In April 2010, Ms. Robinson gave Ms. Llamas another raise to $12.50 per hour, based on a March 2010 performance appraisal. Mr. Banker approved her raise. The March 2010 performance appraisal reflected an overall rating of "[m]eets and sometimes exceeds relevant performance standards." Id. at 130. In the category of "[a]rrives at work each scheduled day, on time, and ready to work at scheduled start time, " Ms. Llamas received a rating of "[c]onsistently exceeds relevant performance standards." Id. at 128–29. Her "[a]reas of strong performance" included "knowledgable [sic] of job duties, displays good customer service, and maintains a team focused work environment, " while her "[a]reas of performance needing improvement" included "work on your leadership skills." Id. at 130.
Despite her positive evaluation for the preceding year, Ms. Llamas was tardy on several occasions between March 2010 and December 2010. The parties dispute whether Ms. Robinson formally counseled or took disciplinary action against Ms. Llamas, but they agree that Ms. Robinson spoke with her about her performance issues. Supp. App. 17. Ms. Robinson stated she spoke with Ms. Llamas about these concerns on an almost weekly basis between March and December 2010. Id. at 87. Their regular conversations began before Ms. Llamas was pregnant with the child she delivered on March 1, 2011 and continued during her pregnancy. Ms. Llamas asserts she did not perceive the discussions to be disciplinary in nature, and it was her "understanding that [she] was supposed to work closely with Ms. Robinson to resolve issues." Aplt. App. 213.
According to Ms. Robinson and Mr. Banker, on January 4, 2011, they formally counseled Ms. Llamas about her job performance issues. Supp. App. 45–46, 61–62. Specifically, they discussed her tardiness, lack of professionalism, and habit of bringing personal issues into the workplace. Mr. Banker participated by phone and reiterated to Ms. Llamas that the problems they were addressing had been discussed previously, and she needed to improve her behavior. This meeting was disciplinary in nature, and Ms. Llamas was given an opportunity to make the necessary corrections to her job performance.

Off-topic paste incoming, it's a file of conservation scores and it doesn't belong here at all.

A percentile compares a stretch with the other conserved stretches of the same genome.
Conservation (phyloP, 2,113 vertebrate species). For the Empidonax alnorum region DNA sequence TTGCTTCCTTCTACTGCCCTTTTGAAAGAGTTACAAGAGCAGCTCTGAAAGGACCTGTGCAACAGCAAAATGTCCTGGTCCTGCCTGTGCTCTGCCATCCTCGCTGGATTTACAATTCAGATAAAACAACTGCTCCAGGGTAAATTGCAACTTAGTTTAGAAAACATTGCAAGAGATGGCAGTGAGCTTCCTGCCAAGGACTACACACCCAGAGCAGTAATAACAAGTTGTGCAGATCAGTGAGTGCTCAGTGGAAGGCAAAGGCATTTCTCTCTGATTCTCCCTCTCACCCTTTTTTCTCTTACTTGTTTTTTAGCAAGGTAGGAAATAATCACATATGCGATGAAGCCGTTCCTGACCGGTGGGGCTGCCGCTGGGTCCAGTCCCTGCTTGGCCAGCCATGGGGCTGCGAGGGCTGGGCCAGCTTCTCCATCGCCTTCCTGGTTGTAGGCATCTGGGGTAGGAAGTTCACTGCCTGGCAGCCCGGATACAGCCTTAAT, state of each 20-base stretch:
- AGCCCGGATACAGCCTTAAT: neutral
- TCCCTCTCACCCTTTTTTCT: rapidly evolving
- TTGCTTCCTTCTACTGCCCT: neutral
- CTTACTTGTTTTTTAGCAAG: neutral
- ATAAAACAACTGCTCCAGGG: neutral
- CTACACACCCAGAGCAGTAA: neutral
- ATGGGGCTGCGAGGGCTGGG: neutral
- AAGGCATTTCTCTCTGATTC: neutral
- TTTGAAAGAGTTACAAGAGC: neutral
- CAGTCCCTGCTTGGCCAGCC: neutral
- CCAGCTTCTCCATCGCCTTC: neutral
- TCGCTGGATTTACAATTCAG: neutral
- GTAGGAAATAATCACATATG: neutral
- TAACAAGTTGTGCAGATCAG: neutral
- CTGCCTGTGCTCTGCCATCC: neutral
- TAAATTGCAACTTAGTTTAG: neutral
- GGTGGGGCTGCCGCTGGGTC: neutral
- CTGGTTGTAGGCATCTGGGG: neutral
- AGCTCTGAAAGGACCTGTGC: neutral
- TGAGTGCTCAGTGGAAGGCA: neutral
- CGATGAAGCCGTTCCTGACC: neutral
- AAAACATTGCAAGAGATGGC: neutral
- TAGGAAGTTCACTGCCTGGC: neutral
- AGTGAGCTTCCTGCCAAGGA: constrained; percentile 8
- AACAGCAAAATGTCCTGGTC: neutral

In her declaration, Ms. Llamas characterizes the events of January 4 differently. She asserts she had an argument with Ms. Robinson about writing off a customer's debt, and Ms. Robinson told her she was "acting rude." Aplt. App. 213–14. Ms. Llamas then called Mr. Banker, who said he had spoken with Ms. Robinson about her behavior. He instructed her to "work with [Ms. Robinson] to resolve [their] differences." Id. at 214. Ms. Llamas contends neither Ms. Robinson nor Mr. Banker commented on her tardiness or habit of discussing personal issues at work, and they did not indicate that their conversations were disciplinary. Id. The record shows that, later the same day, Ms. Llamas sent Ms. Robinson a message on Facebook saying she was "really excited to get off to a great new start!" Ms. Robinson responded by saying "Me too! We're going to have [a] great year!" Supp. App. 92.
For the next month, Ms. Robinson testified Ms. Llamas continued to have performance issues, including tardiness and lack of professionalism. Ms. Robinson stated that, on one occasion, Ms. Llamas did not come to work; after texting to say she would be staying home, she did not respond to Ms. Robinson's questions. Id. at 48.
On February 8, 2011, Ms. Llamas notified QC of her need to take medical leave for the birth of her child, beginning March 1, 2011. Ms. Robinson assisted Ms. Llamas in securing FMLA leave. Ms. Llamas returned ...